Beclodisk (Beclomethasone Dipropionate)

BECLODISK® BECLODISK® DISKHALER®

Glaxo Wellcome

Beclomethasone Dipropionate

Corticosteroid for the Treatment of Bronchial Asthma

Action And Clinical Pharmacology: Beclomethasone dipropionate is a potent anti-inflammatory steroid with strong topical and weak systemic activity. When inhaled at therapeutic dosages, it has a direct anti-inflammatory action on the bronchial mucosa. Since with therapeutic doses, the minute amounts absorbed do not exert any significant systemic effect, inhaled beclomethasone dipropionate can replace oral steroids with the elimination of the untoward reactions of systemic therapy.

Indications And Clinical Uses: Treatment of steroid-responsive bronchial asthma. Beclomethasone dipropionate can be used in: bronchial asthmatic patients who in the past have not been on steroids, but whose condition requires inhaled beclomethasone dipropionate; steroid-dependent patients to replace oral medication with beclomethasone dipropionate through gradual withdrawal of the systemic corticosteroids.

Contra-Indications: Not to be used in the presence of active or quiescent untreated pulmonary tuberculosis, or untreated fungal, bacterial and viral infections.

Not to be used in the primary treatment of status asthmaticus, or other acute episodes of asthma or in patients with moderate to severe bronchiectasis.

Also contraindicated in patients with a history of hypersensitivity to any of the ingredients of this preparation.

Manufacturers’ Warnings In Clinical States: Systemic Steroid Replacement by Inhaled Steroid: Particular care is needed in patients who are transferred from systemically active corticosteroids to beclomethasone dipropionate because deaths due to adrenal insufficiency have occurred in asthmatic patients during and after transfer from systemic corticosteroids to aerosol beclomethasone dipropionate.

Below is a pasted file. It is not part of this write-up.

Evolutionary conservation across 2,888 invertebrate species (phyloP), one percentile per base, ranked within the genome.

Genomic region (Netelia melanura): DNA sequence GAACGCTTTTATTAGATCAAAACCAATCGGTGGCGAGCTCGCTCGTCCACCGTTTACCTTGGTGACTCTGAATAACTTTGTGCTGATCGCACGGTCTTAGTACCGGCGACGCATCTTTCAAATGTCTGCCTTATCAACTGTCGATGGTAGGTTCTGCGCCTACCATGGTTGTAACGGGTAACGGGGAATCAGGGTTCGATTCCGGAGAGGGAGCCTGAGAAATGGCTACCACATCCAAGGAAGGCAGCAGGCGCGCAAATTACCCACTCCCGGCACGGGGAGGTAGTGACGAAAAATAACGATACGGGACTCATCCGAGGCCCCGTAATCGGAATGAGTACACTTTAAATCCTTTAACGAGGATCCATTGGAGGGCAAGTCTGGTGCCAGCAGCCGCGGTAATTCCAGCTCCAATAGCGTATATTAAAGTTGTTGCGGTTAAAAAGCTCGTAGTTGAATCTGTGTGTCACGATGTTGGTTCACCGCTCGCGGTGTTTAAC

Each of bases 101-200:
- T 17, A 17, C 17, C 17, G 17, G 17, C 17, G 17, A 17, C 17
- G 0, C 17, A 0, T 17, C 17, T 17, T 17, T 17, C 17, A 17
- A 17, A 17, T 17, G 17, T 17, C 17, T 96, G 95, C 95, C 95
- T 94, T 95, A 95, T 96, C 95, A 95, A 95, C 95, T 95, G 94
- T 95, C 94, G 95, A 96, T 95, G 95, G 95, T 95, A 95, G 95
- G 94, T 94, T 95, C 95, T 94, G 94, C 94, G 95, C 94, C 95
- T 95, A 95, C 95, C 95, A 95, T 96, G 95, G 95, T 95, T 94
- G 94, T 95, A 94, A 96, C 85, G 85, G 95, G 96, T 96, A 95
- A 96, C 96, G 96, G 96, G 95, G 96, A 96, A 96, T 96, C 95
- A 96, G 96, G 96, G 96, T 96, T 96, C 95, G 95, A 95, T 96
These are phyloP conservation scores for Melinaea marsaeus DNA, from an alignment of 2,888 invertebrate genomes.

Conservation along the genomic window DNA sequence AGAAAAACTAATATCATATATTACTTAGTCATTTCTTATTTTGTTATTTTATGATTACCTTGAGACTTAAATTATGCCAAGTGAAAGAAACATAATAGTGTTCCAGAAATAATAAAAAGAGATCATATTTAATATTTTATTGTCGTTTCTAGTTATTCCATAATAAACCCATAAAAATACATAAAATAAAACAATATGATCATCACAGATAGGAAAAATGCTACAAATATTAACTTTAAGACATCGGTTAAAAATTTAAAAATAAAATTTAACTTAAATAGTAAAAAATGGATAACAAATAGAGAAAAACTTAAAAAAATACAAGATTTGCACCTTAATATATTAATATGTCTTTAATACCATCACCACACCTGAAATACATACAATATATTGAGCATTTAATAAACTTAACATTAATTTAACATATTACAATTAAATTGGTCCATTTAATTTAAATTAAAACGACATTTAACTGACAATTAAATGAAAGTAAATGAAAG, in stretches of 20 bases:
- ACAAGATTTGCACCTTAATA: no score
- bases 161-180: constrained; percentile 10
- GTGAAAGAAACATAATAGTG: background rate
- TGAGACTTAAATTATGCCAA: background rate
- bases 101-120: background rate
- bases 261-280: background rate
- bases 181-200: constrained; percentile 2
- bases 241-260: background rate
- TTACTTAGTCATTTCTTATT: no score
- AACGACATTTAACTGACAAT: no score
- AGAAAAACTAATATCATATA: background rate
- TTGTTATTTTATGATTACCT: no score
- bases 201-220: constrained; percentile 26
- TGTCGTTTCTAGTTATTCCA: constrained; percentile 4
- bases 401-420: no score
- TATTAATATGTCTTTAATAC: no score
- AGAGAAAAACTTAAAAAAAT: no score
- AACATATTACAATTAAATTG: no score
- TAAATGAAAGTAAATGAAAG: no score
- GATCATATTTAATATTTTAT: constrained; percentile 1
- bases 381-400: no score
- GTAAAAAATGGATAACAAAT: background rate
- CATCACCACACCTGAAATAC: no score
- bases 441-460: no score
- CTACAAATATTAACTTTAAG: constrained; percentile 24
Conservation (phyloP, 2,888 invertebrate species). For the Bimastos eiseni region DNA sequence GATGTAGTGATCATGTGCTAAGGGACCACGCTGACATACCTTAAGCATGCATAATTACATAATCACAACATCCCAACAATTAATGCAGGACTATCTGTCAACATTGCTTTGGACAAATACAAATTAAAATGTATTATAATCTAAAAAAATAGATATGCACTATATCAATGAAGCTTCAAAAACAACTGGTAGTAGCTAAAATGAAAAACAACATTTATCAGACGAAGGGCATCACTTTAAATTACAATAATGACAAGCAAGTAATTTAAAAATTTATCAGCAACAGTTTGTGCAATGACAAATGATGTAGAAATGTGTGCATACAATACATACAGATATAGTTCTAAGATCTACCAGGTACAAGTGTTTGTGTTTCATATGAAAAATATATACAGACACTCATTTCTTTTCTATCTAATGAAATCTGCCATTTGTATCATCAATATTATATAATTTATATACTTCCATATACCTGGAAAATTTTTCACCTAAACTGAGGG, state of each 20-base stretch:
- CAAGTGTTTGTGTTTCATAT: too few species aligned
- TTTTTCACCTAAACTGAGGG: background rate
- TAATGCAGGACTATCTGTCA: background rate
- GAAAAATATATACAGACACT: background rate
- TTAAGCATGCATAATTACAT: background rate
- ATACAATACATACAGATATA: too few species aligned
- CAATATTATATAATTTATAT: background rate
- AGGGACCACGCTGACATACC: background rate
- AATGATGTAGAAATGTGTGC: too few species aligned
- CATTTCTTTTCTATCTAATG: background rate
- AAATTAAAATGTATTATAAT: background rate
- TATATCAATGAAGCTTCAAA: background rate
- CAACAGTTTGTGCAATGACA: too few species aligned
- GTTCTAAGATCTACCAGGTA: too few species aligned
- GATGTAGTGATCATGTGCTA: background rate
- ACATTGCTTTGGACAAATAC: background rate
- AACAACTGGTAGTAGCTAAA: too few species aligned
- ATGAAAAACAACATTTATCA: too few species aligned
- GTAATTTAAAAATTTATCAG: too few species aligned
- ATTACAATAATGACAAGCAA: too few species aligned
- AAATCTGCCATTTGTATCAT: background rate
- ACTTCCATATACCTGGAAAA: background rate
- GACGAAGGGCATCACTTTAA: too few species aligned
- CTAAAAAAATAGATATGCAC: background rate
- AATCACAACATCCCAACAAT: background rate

After withdrawal from systemic corticosteroids, a number of months may be required for recovery of hypothalamic-pituitary-adrenal (HPA) function. During this period signs of HPA suppression may become manifest especially at times of physical or mental stress, trauma, surgery or infections, particularly gastroenteritis. Although beclomethasone dipropionate may provide control of asthmatic symptoms during these episodes, it does not provide the systemic steroid which is necessary for coping with these emergencies.

During periods of stress or a severe asthmatic attack, patients who have been withdrawn from systemic corticosteroids should be instructed to resume systemic steroids immediately and to contact their physician for further instruction. These patients should also be instructed to carry a warning card indicating that they may need supplementary systemic steroids during periods of stress or a severe asthma attack. To assess the risk of adrenal insufficiency in emergency situations, routine tests of adrenal cortical function, including measurement of early morning and evening cortisol levels, should be performed periodically in all patients. An early morning resting cortisol level may be accepted as normal only if it falls at or near the normal mean level. In the majority of patients no significant adrenal suppression occurs until doses of 1 500 µg/day, by inhalation, are exceeded. Reduction of plasma cortisol levels has been reported in some patients who received 2 000 µg/day of inhaled beclomethasone dipropionate. In such patients the risk of developing adrenal suppression should be balanced against the therapeutic advantages and precautions should be taken to provide systemic steroid cover in situations of prolonged stress. Prolonged suppression of the HPA axis may eventually lead to systemic effects including growth retardation in children and adolescents.